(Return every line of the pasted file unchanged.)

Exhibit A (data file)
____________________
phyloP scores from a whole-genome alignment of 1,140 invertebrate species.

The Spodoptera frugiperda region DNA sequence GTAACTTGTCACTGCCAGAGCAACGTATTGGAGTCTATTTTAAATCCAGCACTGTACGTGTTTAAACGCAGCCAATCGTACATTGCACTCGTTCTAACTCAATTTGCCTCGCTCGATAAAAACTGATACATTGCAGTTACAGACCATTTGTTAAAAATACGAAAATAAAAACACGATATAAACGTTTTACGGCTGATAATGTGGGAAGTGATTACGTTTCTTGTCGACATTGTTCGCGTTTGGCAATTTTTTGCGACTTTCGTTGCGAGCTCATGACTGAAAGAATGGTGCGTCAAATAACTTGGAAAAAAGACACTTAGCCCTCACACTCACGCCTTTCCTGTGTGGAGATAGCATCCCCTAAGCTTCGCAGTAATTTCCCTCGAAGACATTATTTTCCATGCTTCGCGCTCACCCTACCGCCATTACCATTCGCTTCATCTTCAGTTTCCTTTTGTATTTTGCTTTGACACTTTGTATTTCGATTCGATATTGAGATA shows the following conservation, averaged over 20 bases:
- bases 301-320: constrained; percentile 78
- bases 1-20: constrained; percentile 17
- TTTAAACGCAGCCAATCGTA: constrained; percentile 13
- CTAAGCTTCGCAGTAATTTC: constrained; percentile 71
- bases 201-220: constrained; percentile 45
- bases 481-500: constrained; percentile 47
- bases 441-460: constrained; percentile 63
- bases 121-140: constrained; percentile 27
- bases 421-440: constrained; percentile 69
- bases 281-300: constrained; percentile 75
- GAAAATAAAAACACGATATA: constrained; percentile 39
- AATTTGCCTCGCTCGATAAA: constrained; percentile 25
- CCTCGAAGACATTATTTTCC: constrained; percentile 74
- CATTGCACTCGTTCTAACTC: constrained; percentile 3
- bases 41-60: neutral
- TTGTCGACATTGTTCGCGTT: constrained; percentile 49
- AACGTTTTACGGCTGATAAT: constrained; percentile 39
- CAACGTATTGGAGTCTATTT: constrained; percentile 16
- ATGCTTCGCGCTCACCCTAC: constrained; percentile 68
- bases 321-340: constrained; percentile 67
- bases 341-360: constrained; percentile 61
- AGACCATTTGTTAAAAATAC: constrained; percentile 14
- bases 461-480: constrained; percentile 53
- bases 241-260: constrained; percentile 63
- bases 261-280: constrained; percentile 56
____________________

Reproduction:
phyloP scores from a whole-genome alignment of 1,140 invertebrate species.

The Spodoptera frugiperda region DNA sequence GTAACTTGTCACTGCCAGAGCAACGTATTGGAGTCTATTTTAAATCCAGCACTGTACGTGTTTAAACGCAGCCAATCGTACATTGCACTCGTTCTAACTCAATTTGCCTCGCTCGATAAAAACTGATACATTGCAGTTACAGACCATTTGTTAAAAATACGAAAATAAAAACACGATATAAACGTTTTACGGCTGATAATGTGGGAAGTGATTACGTTTCTTGTCGACATTGTTCGCGTTTGGCAATTTTTTGCGACTTTCGTTGCGAGCTCATGACTGAAAGAATGGTGCGTCAAATAACTTGGAAAAAAGACACTTAGCCCTCACACTCACGCCTTTCCTGTGTGGAGATAGCATCCCCTAAGCTTCGCAGTAATTTCCCTCGAAGACATTATTTTCCATGCTTCGCGCTCACCCTACCGCCATTACCATTCGCTTCATCTTCAGTTTCCTTTTGTATTTTGCTTTGACACTTTGTATTTCGATTCGATATTGAGATA shows the following conservation, averaged over 20 bases:
- bases 301-320: constrained; percentile 78
- bases 1-20: constrained; percentile 17
- TTTAAACGCAGCCAATCGTA: constrained; percentile 13
- CTAAGCTTCGCAGTAATTTC: constrained; percentile 71
- bases 201-220: constrained; percentile 45
- bases 481-500: constrained; percentile 47
- bases 441-460: constrained; percentile 63
- bases 121-140: constrained; percentile 27
- bases 421-440: constrained; percentile 69
- bases 281-300: constrained; percentile 75
- GAAAATAAAAACACGATATA: constrained; percentile 39
- AATTTGCCTCGCTCGATAAA: constrained; percentile 25
- CCTCGAAGACATTATTTTCC: constrained; percentile 74
- CATTGCACTCGTTCTAACTC: constrained; percentile 3
- bases 41-60: neutral
- TTGTCGACATTGTTCGCGTT: constrained; percentile 49
- AACGTTTTACGGCTGATAAT: constrained; percentile 39
- CAACGTATTGGAGTCTATTT: constrained; percentile 16
- ATGCTTCGCGCTCACCCTAC: constrained; percentile 68
- bases 321-340: constrained; percentile 67
- bases 341-360: constrained; percentile 61
- AGACCATTTGTTAAAAATAC: constrained; percentile 14
- bases 461-480: constrained; percentile 53
- bases 241-260: constrained; percentile 63
- bases 261-280: constrained; percentile 56